Andy and April should find a causeOne of the problems with Parks and Recreation's characters is that few characters besides Leslie seem to have any specific goals that stay relevant after more than a handful of episodes. Tom leapfrogs from one new dream project to another, while April similarly feels like she's just going through the motions of progressing though city government. We hope that April finds a personal and fulfilling goal to work towards, and that Andy might do something else. Actually we wouldn't mind if Andy just played Mouserat gigs forever.
Forgive me, but I'm about to make reference to Zach Braff's movie Garden State. There is a scene early on in the movie that shows Braff, having recently returned home to New Jersey for the first time in 10 years, bumping into an old friend of his who has, ostensibly, become a police officer. The following exchange takes place:
ZACH BRAFF: "You're a cop, Kenny? ... Why?"KENNY, THE COP: "I don't know, man. Had nothing better to do."
And that, in a nutshell, is how mainstream comedy views law enforcement. Nothing better to do with a character? Make him a cop. That's what they did with Andy Dwyer on Parks & Recreation, sparking the new calling in the Season 4 finale after realizing that they had nothing else to do with the character in the year to come... before they got tired of that storyline, failed him out of the police academy, and whisked him off to Europe. It appears to be what they're doing with Annie Edison on Community, having her shirk her sensible and fitting career in hospital administration for an out-of-the-blue passion for forensic analysis. And it's what New Girl is doing with Winston now.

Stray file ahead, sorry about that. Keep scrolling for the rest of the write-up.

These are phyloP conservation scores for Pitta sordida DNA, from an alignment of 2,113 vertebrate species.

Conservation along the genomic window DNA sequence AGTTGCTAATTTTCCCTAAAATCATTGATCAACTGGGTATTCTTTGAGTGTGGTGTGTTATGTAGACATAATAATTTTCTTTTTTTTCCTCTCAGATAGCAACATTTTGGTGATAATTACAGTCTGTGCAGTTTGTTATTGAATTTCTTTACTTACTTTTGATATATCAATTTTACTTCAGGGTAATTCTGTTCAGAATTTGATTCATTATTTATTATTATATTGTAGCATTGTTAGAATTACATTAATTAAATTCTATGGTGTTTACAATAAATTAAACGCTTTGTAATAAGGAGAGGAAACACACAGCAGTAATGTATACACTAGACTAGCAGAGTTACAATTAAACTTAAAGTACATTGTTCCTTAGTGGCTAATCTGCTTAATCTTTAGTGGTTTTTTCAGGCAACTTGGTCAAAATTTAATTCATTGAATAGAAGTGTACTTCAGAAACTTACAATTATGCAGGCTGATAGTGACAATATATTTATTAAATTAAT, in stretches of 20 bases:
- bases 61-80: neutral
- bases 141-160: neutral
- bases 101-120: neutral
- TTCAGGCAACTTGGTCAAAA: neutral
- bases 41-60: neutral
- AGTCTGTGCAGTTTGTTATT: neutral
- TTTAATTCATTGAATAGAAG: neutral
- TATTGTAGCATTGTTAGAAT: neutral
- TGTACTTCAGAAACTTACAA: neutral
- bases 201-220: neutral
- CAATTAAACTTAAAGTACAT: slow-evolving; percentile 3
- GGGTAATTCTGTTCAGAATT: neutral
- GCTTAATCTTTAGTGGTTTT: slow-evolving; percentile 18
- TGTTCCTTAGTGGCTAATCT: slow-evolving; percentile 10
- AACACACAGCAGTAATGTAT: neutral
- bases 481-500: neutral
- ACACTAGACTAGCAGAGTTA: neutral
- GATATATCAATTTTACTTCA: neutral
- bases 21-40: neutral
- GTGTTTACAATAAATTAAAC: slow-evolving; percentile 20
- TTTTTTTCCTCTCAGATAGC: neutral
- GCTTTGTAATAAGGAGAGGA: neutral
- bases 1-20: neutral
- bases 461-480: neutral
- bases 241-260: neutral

While Jess and Nick and Coach are off doing something regarding basketball or sex in this week's episode of New Girl, Winston decides to shadow Schmidt at his marketing firm in order to figure out if it might be a field conducive to his unusual skill set. In the process, Winston inadvertently (and with help from Cece) identifies a far more preferable course of action: becoming a police officer. Why? Because he enjoyed cracking the puzzling veneer of Schmidt's elderly work rival Ed (Bob Gunton, slingin' some terrific comedy, that ol' so-and-so) and likes "roaming around" ... or something.
If we're desperate to successfully adhere this to any established functions of Winston's character, I guess we can allocate his love for puzzles and his Season 2 Halloween costume. But all in all, this is New Girl shoe-horning its least figured out character into what television comedy seems to think is an all-purpose career. One that anybody can pursue at any time, without it being too severe a narrative transgression.
But would Winston really work as a cop? Would Andy Dwyer have? Will Annie Edison? What about Ashton Kutcher on That '70s Show, or Roseanne's sister? Why do so many shows think they can slap aimless do-nothings (and Annie) with a badge and watch them thrive? Shouldn't being a cop get the same kind of character-based weight as being a teacher, a marketing agent, a lawyer, a bartender, a model, or a coach? Maybe New Girl will prove that Winston is, in fact, perfectly constructed for a life on the force, but we're not going to hold our breath for any revelations of inspiration with this character.
Hey, at least we have Brooklyn Nine-Nine ... or should we say, Golden Globe-winner Brooklyn Nine-Nine.